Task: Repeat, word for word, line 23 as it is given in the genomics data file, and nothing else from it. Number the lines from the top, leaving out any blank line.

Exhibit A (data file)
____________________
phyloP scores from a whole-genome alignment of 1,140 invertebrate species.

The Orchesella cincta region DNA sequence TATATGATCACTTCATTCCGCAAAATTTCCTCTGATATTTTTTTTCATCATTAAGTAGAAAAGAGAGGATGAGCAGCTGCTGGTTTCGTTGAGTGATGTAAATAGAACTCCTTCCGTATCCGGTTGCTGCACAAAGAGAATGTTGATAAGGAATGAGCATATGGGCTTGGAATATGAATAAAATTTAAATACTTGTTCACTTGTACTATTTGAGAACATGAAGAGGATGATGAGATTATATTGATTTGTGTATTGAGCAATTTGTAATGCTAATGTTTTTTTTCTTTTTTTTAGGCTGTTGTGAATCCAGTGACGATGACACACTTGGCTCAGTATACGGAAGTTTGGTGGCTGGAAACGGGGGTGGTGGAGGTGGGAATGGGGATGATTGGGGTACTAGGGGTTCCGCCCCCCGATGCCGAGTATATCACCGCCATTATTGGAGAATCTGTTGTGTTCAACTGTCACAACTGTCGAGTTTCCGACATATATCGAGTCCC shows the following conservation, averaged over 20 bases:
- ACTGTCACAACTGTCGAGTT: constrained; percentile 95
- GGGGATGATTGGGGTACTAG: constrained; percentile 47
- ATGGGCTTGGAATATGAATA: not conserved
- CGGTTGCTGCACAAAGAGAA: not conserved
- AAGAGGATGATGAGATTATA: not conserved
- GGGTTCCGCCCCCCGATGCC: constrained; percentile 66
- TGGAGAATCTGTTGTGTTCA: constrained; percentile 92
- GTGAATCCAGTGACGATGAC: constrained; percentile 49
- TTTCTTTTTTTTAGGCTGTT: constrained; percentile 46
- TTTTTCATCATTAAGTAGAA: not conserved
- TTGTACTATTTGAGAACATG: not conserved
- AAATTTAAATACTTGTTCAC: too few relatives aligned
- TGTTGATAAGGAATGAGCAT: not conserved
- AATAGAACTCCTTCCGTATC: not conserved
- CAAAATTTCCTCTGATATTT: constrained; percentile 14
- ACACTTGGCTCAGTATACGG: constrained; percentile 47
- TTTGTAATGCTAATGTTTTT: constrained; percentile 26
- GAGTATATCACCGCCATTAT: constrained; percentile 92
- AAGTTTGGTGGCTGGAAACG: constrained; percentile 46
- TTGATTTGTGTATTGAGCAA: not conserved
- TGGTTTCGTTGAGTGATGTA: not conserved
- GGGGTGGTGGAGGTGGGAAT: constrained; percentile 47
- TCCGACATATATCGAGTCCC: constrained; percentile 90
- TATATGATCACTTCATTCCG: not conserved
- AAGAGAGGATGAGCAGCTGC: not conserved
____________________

- TGGTTTCGTTGAGTGATGTA: not conserved